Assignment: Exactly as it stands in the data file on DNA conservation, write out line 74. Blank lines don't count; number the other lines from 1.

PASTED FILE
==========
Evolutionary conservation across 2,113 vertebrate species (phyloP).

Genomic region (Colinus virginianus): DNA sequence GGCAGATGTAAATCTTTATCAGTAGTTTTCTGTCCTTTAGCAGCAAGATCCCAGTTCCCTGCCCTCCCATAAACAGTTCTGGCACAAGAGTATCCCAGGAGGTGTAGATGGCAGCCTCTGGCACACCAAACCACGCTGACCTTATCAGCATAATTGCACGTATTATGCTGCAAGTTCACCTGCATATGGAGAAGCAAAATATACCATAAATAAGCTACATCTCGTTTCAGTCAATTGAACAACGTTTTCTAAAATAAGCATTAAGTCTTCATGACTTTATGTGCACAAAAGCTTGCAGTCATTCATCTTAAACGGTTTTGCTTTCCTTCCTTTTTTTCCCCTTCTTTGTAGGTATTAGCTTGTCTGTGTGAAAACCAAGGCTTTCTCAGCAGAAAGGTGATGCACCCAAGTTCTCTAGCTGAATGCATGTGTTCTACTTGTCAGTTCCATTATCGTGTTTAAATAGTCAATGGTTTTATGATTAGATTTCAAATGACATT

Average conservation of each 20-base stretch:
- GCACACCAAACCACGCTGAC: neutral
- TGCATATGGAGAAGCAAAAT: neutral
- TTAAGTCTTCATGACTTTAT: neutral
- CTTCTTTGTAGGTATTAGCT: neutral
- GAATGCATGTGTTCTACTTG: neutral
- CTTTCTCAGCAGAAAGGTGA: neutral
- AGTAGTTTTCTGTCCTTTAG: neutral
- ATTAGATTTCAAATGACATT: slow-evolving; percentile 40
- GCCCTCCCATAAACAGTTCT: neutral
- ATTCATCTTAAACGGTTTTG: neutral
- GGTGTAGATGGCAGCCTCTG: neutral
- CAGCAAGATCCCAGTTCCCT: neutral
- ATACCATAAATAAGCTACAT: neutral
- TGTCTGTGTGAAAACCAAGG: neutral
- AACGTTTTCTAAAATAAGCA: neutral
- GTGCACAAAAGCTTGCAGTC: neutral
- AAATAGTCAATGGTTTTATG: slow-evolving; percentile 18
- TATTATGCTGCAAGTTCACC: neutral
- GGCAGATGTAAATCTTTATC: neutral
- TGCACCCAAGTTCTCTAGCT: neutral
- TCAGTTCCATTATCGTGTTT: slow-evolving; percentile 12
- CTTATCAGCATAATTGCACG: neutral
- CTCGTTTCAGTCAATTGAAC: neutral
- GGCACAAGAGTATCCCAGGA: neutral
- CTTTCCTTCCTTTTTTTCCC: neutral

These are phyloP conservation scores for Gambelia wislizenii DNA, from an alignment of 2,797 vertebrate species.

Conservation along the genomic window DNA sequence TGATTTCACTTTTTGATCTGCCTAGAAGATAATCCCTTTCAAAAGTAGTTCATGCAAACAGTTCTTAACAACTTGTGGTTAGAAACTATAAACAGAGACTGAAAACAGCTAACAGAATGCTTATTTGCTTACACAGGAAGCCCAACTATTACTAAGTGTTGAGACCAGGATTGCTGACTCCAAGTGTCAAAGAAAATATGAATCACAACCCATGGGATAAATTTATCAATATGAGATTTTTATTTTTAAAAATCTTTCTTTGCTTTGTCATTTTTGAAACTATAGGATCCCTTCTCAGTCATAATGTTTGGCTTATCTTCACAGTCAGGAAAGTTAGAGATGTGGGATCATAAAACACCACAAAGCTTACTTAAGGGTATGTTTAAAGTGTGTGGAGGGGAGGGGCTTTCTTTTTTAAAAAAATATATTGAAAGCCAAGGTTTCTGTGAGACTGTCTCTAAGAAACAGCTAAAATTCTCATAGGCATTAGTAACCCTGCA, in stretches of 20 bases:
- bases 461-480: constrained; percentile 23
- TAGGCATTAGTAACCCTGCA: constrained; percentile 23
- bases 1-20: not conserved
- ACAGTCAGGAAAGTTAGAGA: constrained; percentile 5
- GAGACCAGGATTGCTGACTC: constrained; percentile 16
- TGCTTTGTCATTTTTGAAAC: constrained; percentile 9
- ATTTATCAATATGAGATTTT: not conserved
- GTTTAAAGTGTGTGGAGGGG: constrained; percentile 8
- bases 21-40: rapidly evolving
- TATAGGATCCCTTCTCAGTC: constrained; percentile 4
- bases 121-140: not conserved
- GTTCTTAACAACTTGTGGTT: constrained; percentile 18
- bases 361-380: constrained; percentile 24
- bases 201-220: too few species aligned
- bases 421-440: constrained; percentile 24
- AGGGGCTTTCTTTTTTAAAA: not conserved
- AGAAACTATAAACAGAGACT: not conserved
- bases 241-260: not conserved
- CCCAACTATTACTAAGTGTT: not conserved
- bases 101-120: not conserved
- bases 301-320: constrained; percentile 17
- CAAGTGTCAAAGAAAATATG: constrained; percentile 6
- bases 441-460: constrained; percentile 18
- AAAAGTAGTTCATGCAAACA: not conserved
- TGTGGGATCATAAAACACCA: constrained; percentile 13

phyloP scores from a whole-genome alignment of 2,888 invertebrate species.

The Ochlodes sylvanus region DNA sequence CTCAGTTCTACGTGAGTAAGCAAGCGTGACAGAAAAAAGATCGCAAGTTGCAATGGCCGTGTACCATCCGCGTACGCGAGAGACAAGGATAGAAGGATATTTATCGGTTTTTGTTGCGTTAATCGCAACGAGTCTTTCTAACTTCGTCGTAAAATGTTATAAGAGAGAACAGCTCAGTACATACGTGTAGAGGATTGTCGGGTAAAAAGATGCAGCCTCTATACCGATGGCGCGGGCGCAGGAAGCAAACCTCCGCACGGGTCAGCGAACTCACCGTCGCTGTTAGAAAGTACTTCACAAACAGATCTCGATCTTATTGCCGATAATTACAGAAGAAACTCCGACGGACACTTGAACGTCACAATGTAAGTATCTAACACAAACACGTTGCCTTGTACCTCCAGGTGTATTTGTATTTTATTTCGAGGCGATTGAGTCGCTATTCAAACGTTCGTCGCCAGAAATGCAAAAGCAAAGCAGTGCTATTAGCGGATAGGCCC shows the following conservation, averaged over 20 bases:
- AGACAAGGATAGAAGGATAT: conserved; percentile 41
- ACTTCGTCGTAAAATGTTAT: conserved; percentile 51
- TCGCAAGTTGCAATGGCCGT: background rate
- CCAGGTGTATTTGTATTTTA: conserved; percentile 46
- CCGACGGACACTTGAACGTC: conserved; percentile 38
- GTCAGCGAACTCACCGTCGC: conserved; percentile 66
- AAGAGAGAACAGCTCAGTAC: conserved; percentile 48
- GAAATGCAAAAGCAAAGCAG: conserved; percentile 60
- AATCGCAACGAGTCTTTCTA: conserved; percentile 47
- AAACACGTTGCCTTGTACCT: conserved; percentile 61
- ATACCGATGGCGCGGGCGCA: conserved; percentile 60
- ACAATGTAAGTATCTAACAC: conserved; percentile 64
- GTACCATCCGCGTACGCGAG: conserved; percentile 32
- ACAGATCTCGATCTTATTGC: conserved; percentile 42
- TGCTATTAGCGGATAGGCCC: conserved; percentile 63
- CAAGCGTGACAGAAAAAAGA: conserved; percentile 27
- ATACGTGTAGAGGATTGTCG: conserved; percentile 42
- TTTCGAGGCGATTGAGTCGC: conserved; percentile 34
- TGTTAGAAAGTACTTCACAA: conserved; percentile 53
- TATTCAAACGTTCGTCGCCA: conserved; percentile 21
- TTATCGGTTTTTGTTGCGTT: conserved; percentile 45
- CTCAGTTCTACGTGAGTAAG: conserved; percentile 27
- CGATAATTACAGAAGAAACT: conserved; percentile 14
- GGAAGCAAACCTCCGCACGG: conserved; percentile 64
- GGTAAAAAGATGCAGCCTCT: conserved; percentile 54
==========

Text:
- ATACGTGTAGAGGATTGTCG: conserved; percentile 42